Sutras says that there is nothing to attain: but is there a beginning to attaining nirvana?

See e.g. the heart sutra

No suffering, no origination, no stopping, no path, no cognition, also no attainment with nothing to attain.

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    A beginning is one who set off the mind of attaining perfect enlightenment. It could happen right now, or it happened in the past life/lives but has been forgotten... The quoted refers to the suchness. Realizing there is no learning then all the learning is completed, so to speak :) Dec 23, 2018 at 15:24

4 Answers 4


The teachings that describe how there is nothing to attain can easily be misleading. I think, the answer to your question is twofold.

  1. Nirvana is not something that can be attained. This is simply because when you experience the highest truths, you realize that there is no self.
  2. Since there is no self, there is no one present to attain anything.

For the illusory self who has not yet experience enlightenment, it appears as if there is a path to walk. It begins as soon as you choose to learn who you are. The illusory self will learn things and practice meditation. Then, the illusory self will see itself as a farce.

Do not get caught up in the trap that some do when reading these quotes. The Buddha very specifically tailored his teachings to the level of understanding those listening had. These quotes are not useful for people who are still experiencing suffering. They are an arahants understandings, meant for other enlightened beings. They are very easy to be misunderstood.

Someone commented on your post and said something id like to clarify. When it is said "Realizing there is no learning then all the learning is completed", what is being referred to is not the path of the illusory self, but what occurs once enlightenment occurs. If you still believe you are this and not that, there is still more to learn. If you still feel suffering, there is still more to learn.

The bottom line is, be careful while reading some of these teachings. Know who they were meant for, because although they may be true from a perspective that holds specific knowledge, that may not be the readers perspective.

  • well i agree that these statements carry different meanings depending on their context. i disagree that all they mean is anatta, and i don't find that helpful. but thanks for returning to the question!
    – user2512
    Jan 29, 2019 at 19:07

The way I understand you realise Nibbana. It is perhaps something like by realising the world is not flat and you are not fall off the edge if you walking straight on the ground. Understanding Aniccca, dukkha and anatta are the main realisation hence you eliminate attachment aversion and ignorance. Noble Eightfold Path is the way to realize Nibbana.


No suffering, no origination, no stopping, no path, no cognition, also no attainment with nothing to attain.

It's important to see the full context by reading the full paragraph:

This is because in emptiness there is no form, sensation, conception, synthesis, or discrimination. There are no eyes, ears, nose, tongue, body, or thoughts. There are no forms, sounds, scents, tastes, sensations, or dharmas. There is no field of vision and there is no realm of thoughts. There is no ignorance nor elimination of ignorance, even up to and including no old age and death, nor elimination of old age and death. There is no suffering, its accumulation, its elimination, or a path. There is no understanding and no attaining.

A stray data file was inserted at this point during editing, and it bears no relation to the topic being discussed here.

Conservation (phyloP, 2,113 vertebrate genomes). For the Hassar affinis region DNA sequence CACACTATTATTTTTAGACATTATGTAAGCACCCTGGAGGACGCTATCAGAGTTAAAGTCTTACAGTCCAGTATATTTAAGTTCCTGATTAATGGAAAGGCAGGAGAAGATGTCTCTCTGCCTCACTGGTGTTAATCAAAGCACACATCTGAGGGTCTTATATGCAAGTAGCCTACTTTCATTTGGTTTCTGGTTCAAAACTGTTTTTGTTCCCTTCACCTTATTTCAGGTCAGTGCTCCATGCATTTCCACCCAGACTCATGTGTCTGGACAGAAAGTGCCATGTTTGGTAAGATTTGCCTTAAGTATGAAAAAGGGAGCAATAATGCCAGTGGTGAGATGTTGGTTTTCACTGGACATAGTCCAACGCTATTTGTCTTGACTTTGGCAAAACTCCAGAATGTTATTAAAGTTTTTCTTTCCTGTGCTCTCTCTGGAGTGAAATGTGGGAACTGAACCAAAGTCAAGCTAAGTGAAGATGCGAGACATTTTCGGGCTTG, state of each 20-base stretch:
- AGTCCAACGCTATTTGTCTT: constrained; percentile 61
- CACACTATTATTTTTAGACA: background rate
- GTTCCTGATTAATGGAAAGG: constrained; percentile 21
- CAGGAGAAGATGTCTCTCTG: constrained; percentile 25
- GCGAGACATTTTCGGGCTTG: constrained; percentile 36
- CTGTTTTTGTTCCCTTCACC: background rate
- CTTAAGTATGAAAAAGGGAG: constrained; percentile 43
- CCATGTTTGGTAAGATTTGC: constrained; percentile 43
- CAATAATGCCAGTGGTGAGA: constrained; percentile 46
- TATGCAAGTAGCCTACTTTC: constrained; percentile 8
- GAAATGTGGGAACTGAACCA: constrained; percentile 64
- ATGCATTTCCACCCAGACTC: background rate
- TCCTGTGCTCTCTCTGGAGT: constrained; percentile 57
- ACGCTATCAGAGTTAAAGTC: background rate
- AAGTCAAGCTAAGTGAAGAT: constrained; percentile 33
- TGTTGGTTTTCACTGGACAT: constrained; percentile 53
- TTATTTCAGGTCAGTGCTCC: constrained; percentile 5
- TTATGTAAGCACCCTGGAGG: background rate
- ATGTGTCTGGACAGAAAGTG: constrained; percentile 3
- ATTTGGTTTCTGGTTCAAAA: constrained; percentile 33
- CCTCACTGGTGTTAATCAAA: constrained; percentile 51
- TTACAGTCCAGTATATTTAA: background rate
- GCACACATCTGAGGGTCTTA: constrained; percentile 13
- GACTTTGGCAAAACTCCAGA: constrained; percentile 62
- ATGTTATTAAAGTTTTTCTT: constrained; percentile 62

So basically, all those "no's", like no eyes, ears, nose, etc. are attributes pertaining to that dimension of emptiness/suchness, which an un-enlightened being is yet able to experience. Sorta like us 4-dimensional beings are yet to experience what lies beyond our 4 dimensions. So in order to get there, there is a need for cultivation, there is a need for exerting effort, there is a need for practicing Sila, Samadhi, Panna. If there was "nothing to attain", the Buddha wouldn't have gone into great length teaching us all the details about cultivating the Noble Eightfold Path, the Four Noble Truths, the 37 Aids to Enlightenment, in which there's one key component called the Four Right Exertions


I'm going to answer the question creatively, and so not make a standard (scholastic) response.

One way of reading the phrase "nothing to attain" could be via the lotus sutra, which details the immeasurable life span of the buddha and time as a bodhisattva

In this way, since my attainment of Buddhahood it has been a very great interval of time. My life-span is incalculable asatkhyeyakalpas [rather a lot of aeons], ever enduring, never perishing. O good men! The life-span I achieved in my former treading of the bodhisattva path even now is not exhausted, for it is twice the above number. Yet even now, though in reality I am not to pass into extinction [enter final nirvana], yet I proclaim that I am about to accept extinction. By resort to these expedient devices [this skill-in-means] the Thus Come One [the Tathagata] teaches and converts the beings

If we take that to be an expression of emptiness, then, working forwards, nirvana is empty because it is not (coherently) final. And then, working backwards, the same is twice as true of beginning to attain nirvana!

In Tenadi Buddhism each of the nobles truths is just as empty as the other, the path is empty in the exact same was as extinction is. Though, interestingly, Tendai seems to claim the opposite of yoagacara Buddhism (that the path is not one and the buddha nature), straw man or not. I'll get a reference for that later.

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